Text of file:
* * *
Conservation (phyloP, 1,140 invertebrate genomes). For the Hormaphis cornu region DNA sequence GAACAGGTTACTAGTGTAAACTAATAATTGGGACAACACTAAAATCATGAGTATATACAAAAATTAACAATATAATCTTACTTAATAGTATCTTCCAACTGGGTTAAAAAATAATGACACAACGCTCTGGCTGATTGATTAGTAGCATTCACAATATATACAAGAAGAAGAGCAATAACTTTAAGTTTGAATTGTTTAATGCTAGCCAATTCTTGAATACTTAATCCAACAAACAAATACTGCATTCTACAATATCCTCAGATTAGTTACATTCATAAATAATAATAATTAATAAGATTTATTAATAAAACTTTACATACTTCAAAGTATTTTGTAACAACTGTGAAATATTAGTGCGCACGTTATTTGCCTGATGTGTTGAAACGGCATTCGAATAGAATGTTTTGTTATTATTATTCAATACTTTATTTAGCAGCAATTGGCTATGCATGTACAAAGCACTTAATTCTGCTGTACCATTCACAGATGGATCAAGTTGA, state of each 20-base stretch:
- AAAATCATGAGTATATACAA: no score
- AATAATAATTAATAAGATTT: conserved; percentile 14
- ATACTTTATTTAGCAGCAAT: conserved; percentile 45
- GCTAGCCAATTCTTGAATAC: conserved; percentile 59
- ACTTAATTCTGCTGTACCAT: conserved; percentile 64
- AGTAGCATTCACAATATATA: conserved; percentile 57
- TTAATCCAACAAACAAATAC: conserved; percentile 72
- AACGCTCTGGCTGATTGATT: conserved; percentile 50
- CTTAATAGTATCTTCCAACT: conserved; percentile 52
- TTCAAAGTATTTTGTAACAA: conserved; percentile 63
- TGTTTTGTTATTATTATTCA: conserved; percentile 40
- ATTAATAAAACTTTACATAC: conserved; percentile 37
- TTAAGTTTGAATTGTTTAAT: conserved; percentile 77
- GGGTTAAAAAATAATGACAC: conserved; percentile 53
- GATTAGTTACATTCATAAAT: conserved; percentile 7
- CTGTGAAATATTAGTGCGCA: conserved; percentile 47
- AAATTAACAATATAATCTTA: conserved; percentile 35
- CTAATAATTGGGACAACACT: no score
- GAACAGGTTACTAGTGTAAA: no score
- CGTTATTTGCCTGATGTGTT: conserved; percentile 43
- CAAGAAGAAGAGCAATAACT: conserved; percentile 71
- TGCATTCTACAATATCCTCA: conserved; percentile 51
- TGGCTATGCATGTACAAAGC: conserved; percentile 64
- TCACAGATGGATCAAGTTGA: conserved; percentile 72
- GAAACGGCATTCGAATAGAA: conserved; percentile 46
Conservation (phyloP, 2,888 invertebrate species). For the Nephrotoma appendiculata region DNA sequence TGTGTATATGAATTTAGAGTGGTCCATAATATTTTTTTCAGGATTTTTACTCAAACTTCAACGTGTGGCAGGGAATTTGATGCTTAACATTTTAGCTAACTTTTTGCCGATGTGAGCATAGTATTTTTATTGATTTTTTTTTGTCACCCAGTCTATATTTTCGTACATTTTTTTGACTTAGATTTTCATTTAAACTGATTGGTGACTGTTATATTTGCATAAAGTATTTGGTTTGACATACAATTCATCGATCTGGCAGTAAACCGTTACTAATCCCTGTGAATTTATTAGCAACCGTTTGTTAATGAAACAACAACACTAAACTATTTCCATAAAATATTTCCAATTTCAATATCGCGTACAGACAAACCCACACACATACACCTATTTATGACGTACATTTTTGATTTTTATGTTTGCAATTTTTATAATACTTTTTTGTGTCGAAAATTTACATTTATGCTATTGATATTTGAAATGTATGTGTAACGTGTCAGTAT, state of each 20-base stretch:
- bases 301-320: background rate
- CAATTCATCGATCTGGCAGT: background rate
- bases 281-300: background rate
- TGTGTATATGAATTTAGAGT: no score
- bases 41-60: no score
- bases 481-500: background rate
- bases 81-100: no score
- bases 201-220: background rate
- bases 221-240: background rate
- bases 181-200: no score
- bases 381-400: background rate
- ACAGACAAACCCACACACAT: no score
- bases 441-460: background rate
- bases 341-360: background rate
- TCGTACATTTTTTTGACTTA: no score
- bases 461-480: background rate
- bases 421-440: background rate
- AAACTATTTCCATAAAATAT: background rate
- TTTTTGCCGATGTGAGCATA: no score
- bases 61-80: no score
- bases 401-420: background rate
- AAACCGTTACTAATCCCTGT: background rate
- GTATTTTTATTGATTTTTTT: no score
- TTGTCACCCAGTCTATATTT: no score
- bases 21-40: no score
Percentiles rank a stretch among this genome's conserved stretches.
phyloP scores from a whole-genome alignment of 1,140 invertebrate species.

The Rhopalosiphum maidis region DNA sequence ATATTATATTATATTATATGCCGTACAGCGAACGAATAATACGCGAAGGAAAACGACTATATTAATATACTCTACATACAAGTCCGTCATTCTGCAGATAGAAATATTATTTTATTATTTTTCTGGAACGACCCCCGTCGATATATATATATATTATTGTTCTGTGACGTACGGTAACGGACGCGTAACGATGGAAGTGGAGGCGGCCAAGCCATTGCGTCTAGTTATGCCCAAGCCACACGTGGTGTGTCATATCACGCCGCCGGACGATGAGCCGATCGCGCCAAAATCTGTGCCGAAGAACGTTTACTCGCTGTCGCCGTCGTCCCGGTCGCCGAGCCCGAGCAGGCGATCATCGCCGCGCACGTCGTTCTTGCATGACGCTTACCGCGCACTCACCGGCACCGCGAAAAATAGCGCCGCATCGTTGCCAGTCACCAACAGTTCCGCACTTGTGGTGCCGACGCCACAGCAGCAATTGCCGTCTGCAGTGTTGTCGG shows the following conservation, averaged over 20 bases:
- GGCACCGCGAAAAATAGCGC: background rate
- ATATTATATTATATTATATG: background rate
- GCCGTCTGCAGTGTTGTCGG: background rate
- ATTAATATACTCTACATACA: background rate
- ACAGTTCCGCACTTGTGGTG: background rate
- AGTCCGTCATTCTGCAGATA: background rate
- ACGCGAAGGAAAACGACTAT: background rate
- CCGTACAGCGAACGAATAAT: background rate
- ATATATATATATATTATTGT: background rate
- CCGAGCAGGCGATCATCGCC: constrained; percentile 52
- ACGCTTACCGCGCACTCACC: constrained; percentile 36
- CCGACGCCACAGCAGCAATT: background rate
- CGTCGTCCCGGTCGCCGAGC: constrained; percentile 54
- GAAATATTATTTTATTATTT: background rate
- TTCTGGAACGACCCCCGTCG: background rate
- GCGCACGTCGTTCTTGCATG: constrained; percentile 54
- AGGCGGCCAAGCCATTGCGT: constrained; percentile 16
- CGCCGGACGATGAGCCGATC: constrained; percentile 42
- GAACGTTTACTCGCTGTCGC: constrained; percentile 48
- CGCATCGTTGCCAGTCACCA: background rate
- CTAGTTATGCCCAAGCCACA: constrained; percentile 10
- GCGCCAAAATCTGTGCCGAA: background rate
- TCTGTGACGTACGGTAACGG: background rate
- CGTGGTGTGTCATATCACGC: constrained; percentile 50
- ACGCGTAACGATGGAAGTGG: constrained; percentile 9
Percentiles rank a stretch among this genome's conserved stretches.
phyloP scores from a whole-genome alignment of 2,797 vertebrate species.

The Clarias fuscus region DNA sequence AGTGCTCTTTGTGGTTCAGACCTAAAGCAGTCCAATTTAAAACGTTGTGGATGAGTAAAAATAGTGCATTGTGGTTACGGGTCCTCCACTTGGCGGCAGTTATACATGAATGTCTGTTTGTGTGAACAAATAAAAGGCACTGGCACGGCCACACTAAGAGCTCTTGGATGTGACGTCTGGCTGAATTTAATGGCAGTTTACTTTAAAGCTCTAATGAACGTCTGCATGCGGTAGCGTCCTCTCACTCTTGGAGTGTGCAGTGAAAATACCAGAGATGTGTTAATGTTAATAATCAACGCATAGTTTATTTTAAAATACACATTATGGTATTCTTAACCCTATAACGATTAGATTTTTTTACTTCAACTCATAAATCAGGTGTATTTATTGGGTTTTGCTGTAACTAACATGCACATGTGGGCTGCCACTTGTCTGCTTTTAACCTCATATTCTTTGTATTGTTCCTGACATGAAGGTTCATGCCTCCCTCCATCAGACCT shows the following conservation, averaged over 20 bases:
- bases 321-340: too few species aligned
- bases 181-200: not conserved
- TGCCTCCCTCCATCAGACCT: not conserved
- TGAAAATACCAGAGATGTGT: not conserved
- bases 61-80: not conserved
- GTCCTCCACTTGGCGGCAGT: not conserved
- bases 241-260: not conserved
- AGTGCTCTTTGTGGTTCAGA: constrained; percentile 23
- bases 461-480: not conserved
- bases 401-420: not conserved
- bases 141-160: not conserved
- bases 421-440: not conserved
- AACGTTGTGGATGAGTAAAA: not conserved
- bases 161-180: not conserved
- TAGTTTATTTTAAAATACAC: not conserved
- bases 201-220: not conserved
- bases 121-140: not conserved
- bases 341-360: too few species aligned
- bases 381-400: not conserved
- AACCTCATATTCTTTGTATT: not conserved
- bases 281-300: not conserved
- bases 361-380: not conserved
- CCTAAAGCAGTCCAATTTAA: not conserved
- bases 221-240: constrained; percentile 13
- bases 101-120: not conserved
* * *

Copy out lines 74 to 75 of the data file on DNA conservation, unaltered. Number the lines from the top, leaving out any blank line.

- GAACGTTTACTCGCTGTCGC: constrained; percentile 48
- CGCATCGTTGCCAGTCACCA: background rate